history painting

history painting

history painting, the painting of scenes from classical and Christian history and mythology. It was taught in the academies of art, from the Renaissance to the 19th cent., as the highest form of art in an hierarchical grouping that ranked still-life painting lowest on the list. Included in the category were scenes from contemporary history, such as Velázquez's Surrender at Breda, and commemorative works and apotheoses, such as Rubens's Life of Marie de' Medici. Scenes from antiquity dominated 18th-century painting, and modern subjects were exalted by treating them in classical terms. A modern work cited as falling within the history-painting tradition is Picasso's Guernica.
History painting, as formulated in 1667 by André Félibien, a historiographer, architect and theoretician of French classicism, was in the hierarchy of genres considered to be the grand genre.

Description

History painting is the painting of scenes with narrative content from classical history, Christian history, and mythology, as well as depicting the historical events of the near past. These include paintings with religious, mythological, historical, literary, or allegorical subjects--they embodied some interpretation of life or conveyed a moral or intellectual message. The historical events chosen would be iconographic, not only depicting important events, but ones of particular significance to the painter's society, as for instance, the signing of the declaration of independence in American history painting. The event, if suitable, does not need to have actually occurred, and artists have frequently taken great liberties with historical facts in order to portray the message desired.

The gods and goddesses from the ancient mythologies represented different aspects of the human psyche, figures from religions represented different ideas, and history, like the other sources, represented a dialectic or play of ideas. For a long time, especially during the French Revolution, history painting often focused on depiction of the heroic male nude; though this waned into the 19th century. Other artists depicted scenes, regardless of when they occurred, in classical dress. When, in 1770, Benjamin West proposed to depict "The Death of General Wolfe" in contemporary dress, he was firmly instructed to use classical attire by many people. He did depict the scene in clothing that had occurred on the scene. Although George III refused to purchase the work, he succeeded both in overcoming his critics' objections and inaugurating a more historically accurate style in such paintings.

In the mid-nineteenth-century there arose a style known as historicism, which marked a formal imitation of historical styles and/or artists.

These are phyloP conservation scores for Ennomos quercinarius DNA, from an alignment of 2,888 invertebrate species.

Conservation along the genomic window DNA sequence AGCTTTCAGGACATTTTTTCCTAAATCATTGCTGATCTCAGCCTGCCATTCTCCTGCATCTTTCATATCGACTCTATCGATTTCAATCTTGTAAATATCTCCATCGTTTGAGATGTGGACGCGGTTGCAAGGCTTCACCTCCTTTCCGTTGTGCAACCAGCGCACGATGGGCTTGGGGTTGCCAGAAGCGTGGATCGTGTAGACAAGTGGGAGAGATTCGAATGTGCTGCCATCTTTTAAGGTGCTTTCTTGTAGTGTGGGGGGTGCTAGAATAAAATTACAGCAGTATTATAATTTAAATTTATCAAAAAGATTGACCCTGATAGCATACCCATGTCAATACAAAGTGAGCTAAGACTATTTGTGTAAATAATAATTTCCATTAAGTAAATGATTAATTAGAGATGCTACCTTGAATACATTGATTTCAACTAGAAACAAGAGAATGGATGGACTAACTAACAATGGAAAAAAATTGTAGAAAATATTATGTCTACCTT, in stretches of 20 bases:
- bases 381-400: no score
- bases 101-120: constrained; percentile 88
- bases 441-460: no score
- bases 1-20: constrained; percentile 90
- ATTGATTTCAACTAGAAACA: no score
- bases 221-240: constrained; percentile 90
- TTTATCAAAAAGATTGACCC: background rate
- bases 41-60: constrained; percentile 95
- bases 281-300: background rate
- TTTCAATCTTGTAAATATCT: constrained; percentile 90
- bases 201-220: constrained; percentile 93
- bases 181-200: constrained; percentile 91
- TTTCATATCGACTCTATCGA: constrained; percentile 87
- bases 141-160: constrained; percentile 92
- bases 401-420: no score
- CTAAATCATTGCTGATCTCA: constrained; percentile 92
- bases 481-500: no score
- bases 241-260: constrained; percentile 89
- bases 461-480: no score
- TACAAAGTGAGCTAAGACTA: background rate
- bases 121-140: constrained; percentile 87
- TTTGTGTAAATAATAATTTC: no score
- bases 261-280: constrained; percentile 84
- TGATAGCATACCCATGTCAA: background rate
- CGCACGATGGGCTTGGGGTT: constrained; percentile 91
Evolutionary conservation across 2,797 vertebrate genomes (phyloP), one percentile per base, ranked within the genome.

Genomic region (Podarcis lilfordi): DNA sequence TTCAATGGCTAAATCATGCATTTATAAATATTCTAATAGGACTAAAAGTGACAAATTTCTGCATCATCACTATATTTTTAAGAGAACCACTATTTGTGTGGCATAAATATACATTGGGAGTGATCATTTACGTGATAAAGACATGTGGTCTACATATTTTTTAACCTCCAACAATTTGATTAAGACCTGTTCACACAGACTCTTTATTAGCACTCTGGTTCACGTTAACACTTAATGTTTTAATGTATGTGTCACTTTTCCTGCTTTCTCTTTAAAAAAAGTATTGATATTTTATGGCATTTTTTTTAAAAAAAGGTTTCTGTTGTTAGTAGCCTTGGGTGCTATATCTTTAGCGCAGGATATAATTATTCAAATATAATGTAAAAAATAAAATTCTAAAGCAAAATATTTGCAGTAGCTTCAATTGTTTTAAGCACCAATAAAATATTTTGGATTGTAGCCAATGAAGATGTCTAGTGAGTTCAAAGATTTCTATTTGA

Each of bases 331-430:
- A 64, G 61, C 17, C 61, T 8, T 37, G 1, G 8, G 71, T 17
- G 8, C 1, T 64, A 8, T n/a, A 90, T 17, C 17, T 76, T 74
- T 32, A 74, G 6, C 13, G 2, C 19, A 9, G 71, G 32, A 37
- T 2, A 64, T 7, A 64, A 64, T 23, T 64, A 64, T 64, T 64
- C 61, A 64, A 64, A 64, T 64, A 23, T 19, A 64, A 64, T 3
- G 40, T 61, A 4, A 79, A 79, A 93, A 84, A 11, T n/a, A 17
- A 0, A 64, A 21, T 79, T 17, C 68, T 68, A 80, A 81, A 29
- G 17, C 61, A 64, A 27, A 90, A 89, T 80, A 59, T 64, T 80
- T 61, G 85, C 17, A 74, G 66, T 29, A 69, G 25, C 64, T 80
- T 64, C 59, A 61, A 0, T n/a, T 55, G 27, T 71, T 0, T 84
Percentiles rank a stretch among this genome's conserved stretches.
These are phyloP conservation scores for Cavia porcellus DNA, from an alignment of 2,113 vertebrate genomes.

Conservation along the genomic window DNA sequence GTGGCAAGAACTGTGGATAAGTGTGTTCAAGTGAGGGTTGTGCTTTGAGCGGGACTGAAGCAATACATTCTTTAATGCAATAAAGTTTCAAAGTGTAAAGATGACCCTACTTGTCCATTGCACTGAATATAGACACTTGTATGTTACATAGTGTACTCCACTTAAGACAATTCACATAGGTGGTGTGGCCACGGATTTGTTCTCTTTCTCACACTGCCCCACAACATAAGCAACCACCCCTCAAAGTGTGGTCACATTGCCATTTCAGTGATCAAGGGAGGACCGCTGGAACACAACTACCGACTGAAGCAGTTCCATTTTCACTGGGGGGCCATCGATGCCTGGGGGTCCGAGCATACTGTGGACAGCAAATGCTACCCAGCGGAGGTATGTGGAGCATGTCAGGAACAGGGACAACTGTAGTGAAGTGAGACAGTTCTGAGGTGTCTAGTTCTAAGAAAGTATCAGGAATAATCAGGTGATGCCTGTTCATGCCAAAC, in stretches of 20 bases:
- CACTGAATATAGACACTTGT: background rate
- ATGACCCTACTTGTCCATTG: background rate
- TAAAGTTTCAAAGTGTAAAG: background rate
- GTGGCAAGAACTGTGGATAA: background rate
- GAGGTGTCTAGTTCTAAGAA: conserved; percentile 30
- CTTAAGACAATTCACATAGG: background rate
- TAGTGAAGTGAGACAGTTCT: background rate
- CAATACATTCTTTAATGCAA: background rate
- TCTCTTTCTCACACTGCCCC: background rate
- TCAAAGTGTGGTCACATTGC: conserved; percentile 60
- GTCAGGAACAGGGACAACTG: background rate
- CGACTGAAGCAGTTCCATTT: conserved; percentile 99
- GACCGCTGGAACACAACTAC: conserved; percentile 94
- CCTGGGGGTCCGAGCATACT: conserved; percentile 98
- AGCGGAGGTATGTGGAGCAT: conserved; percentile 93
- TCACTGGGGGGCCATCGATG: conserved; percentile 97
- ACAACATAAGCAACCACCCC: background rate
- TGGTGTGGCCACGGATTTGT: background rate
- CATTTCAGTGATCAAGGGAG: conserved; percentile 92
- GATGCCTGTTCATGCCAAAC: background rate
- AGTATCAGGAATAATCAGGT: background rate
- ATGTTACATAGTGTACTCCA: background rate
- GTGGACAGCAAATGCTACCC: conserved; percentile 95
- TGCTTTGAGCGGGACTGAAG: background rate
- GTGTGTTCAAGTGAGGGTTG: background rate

Another development in the nineteenth century was the blending of this genre with that known as genre painting: the depiction of scenes of everyday life. Grand depictions of events of great public importance were supplemented with scenes depicting more personal incidents in the lives of the great, or the everyday life in historical settings. The artists who depicted them sometimes connected the change with the moral messages conveyed by the public events; they asserted that moral messages were also instructive in the ordinary life, and indeed, were even superior because more people would be able to apply the lesson implicit in a depiction of family life than in one of a heroic death on the battle field.

History painters

A history painter is not only a painter of historical motifs but depicts, in a "grand" style, man in general, and particularly the great events of Greek and Roman fable and history, the capital subjects of scripture history, a scene from a great literary work, or a famous event in the life of a baroque potentate. The subject commonly ought to be either some eminent instance of heroic action or heroic suffering, with characters painted in classical poses.

History painting was the dominant form of academic painting (the painting that came from the various national academies) in the 19th century, in particular, but also in the post-revolutionary France as well. As such, history painting was a target for later movements. The Impressionists rejected all historical subjects and tableau. In other nations, such movements as the Pre-Raphaelite Brotherhood in England focused on subjects from national literature and myth, rather than classical subjects. At the turn of the 20th century, it was possible to see paintings emerging from the official national academies depicting Nausicaa at the same time that other painters were leaving the studio to paint in available light and focus only on humble subjects and pure sensation.

See also

References

General information

  • Ayers, William, ed., Picturing History: American Painting 1770-1903, ISBN 0-8478-1745-8

External links

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